an aerated shower head may save a family of four £75 a year
In April 2023, the cost of water bills will increase, giving households another setback amid a current cost of living crisis.
According to Water UK, the average total water bill will increase this year from £417 to £448.
Customers will pay, on average, £31 more this year than they did in 2022, due to the 7.5% hike.
Consumer advocacy groups claimed that the increase would hurt low-income households, of which one in five already had financial difficulties paying their bills.
Where you live, how much you’re charged, and how much it is rising at a certain rate will all affect the precise amount of your bill increase starting on April 1, 2023.
There is a water corporation assigned to each region of the nation, and it is their job to determine how much bills will cost and how much will increase.
Regrettably, unlike other utility bills, you are unable to just switch to another one if you are dissatisfied with their services.
But it doesn’t mean water firms can simply set whatever rates they like.
They must adhere to tight guidelines established by the regulator, Ofwat, to ensure that bills are reasonable and give value for money.
The precise amount you pay also depends on how much water you use and whether you have a water meter to track your consumption.
Along with the price of cleaning the water and supplying it to your home, your total water bill also includes the cost of local sewage.
The expense of sewage and water are generally split in half.
So, how can households slash their water bills and avoid significant increases in their water bills
Spending less time in the shower will enable you to save money.
Uswitch claims that by shortening your shower times, you could save £70 on energy costs and lower your water usage as well.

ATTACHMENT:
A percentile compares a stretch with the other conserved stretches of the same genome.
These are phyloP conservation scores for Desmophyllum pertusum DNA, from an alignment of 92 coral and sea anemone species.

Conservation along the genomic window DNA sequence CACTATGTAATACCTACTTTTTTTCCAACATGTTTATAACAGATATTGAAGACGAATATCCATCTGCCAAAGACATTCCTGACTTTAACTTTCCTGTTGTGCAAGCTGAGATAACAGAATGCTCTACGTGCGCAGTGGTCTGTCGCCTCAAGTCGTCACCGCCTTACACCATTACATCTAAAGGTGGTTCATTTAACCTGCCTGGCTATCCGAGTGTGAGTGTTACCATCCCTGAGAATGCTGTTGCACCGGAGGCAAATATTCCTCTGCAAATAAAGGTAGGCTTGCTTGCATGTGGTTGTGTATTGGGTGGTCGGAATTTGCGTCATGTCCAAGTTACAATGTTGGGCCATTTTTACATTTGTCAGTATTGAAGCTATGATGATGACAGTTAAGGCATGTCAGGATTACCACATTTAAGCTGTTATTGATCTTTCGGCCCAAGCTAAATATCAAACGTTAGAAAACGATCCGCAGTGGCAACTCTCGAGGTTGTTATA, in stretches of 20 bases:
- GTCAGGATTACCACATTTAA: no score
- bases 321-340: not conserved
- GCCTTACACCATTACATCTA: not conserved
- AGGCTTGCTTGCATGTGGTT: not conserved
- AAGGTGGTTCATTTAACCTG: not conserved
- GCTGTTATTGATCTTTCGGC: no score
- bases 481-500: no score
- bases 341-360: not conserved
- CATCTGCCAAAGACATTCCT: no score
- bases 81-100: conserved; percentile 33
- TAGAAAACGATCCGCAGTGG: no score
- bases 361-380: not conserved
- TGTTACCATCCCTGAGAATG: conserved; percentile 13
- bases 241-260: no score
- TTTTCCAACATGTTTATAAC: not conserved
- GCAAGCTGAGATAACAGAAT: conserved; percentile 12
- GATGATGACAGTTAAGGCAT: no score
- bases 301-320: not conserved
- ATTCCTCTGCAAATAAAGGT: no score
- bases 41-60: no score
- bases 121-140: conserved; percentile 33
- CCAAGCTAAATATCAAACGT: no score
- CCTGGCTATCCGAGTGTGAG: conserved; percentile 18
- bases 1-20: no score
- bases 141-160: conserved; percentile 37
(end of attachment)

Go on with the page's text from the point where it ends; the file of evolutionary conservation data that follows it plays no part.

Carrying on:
Furthermore, according to Octopus, leaving the water on while you brush your teeth might increase your expenses by £60 a year.
The same applies to washing dishes. Make sure you shut off the water as if you were doing it in the sink; otherwise, you may end up paying an extra £25 per year.
Another way to avoid rising water bills is to repair any leaks in the house. A leaky toilet might waste 215 to 400 litres of water per day.
Households can also avoid higher costs by using their dishwasher and washing machines only when they are completely loaded.
Estimates from Water UK suggest that using an aerated shower head may save a family of four £75 a year on electricity costs and £45 annually on water costs.
Aerated showers combine water and air to produce bigger water droplets.
Many water companies provide free water-saving equipment that also reduces your bill which can reduce your rate by hundreds annually.
However, an independent regulator for the Consumer Council for Water (CCW) said that many customers who struggle to afford their bill “slip through the net” due to a “postcode lottery” of regional variations in billing.
According to the report, some households may see increases that are substantially higher than average while others may see decreases.
CCW chief executive Emma Clancy said:
“Water is essential for all of us so no one should be worried about being able to afford their bill.”
She said the bill increases “will bring more uncertainty to struggling households at a time when they can’t be certain they will get the help they need”.
Ms Clancy added: “We urgently need a new water affordability scheme that provides consistent support based on people’s needs.”
For further information, contact the current supplier of your water bill tariff, and assess what this may look like after water bills increase.